Godfrey Harold Hardy’s memoir, *A Mathematician’s Apology*, was published when he was 63 years old. It is a slight volume at just 90 pages, but is replete with interesting observations and not a few controversial opinions. After 78 years, it is still in print and is available in virtually every mathematics library. Though many of Hardy’s opinions are difficult to support and some of his predictions have turned out to be utterly wrong, the book is still well worth reading.

**Over the Hill**

Hardy (1877-1947) was one of the great mathematicians of the early twentieth century and a leading light in British mathematics. His book was written after his most creative period had passed and he is clearly very saddened by his fading mathematical powers. He admits that he no longer has the freshness of mind or energy that were so evident in his earlier years. He is clearly unhappy and uneasy to be writing about mathematics rather than doing mathematics. Indeed, he notes the scorn of those who create mathematics for those who merely explain it.

For Hardy, expository writing on mathematics or anything else is work for second-rate minds (that puts me in my box). Hardy supports his view that mathematics “is a young man’s game” by giving several examples. However, he overstates the case: there are now many examples of significant advances by mathematicians aged far beyond their forties.

**Aesthetics**

In * A Mathematician’s Apology*, Hardy argued that beauty is the over-riding criterion for the value of a mathematical result. “A mathematician, like a painter or poet, is a maker of patterns. The patterns, like those of the painter or poet, must be beautiful. There is no permanent place in the world for ugly mathematics.” Hardy gave some criteria for the significance of mathematical proofs. He suggested that a beautiful proof has “inevitability, unexpectedness and economy”: it sparkles with surprise, with intriguing connections between disparate areas of mathematics.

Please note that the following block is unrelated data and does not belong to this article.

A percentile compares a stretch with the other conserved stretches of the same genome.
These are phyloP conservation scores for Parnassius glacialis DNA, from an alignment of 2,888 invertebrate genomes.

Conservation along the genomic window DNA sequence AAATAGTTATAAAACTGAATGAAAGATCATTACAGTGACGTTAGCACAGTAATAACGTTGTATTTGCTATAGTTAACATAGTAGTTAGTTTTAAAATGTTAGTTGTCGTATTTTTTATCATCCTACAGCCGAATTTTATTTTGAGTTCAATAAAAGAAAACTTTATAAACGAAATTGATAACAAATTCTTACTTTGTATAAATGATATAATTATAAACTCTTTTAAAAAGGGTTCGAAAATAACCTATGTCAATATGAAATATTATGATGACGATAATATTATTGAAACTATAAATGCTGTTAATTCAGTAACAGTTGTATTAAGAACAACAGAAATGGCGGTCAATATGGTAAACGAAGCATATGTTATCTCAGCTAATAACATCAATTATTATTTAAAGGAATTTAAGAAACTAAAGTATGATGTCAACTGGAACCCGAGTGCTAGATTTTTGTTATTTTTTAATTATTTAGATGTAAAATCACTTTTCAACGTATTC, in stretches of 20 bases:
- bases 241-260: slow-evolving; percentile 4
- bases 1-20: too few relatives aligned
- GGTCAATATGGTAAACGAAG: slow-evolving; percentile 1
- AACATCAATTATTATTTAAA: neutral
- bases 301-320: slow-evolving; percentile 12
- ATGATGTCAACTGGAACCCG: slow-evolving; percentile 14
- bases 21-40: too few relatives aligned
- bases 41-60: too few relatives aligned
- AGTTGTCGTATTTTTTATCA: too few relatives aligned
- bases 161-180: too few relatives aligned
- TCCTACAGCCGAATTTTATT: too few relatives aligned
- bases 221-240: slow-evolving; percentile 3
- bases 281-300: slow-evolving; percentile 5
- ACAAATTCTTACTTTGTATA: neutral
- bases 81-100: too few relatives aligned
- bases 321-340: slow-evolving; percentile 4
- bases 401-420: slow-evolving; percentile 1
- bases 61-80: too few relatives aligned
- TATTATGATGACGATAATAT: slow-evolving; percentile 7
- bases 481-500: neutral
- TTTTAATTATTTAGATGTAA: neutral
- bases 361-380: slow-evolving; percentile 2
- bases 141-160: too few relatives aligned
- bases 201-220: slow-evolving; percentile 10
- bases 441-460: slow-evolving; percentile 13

Hardy was right to stress aesthetics as a dominant motivation and a primary criterion of value. But he was lamentably short-sighted in dismissing applicable mathematics as trivial. Beauty is quite subjective, and Hardy saw all practically useful mathematics as ugly: “Very little of mathematics is practically useful, and that little is comparatively dull.” This is not a view that would be shared by many today.

**Inapplicable Mathematics**

Hardy was well aware of the great practical value of mathematics – he mentions bridges and steam-engines and dynamos – but he repeatedly describes these applications as “crude achievements”. He claimed that useful mathematics was “repulsively ugly and intolerably dull”, with no aesthetic merit whatsoever.

Hardy was inclined to revel in the “uselessness” of his work, bragging about its lack of practical applications in ordinary life. He wrote “I have never done anything useful. No discovery of mine has made … the least difference to the amenity of the world.” It is probably this attitude that infuriated one reviewer of Hardy’s book, who wrote that “from such cloistral clowning the world sickens”.

Hardy argues that while a mathematician’s work may not be financially profitable, at least it does no harm. And the best mathematics has a quality of *permanence* not found in the other sciences: it is the oldest and the youngest study. Hardy cites two shining examples to illustrate the remarkable endurance of mathematical theorems: the infinitude of the prime numbers and the irrationality of the square root of 2. These results, and their ingenious proofs, are as fresh and as significant today as when they were first discovered.

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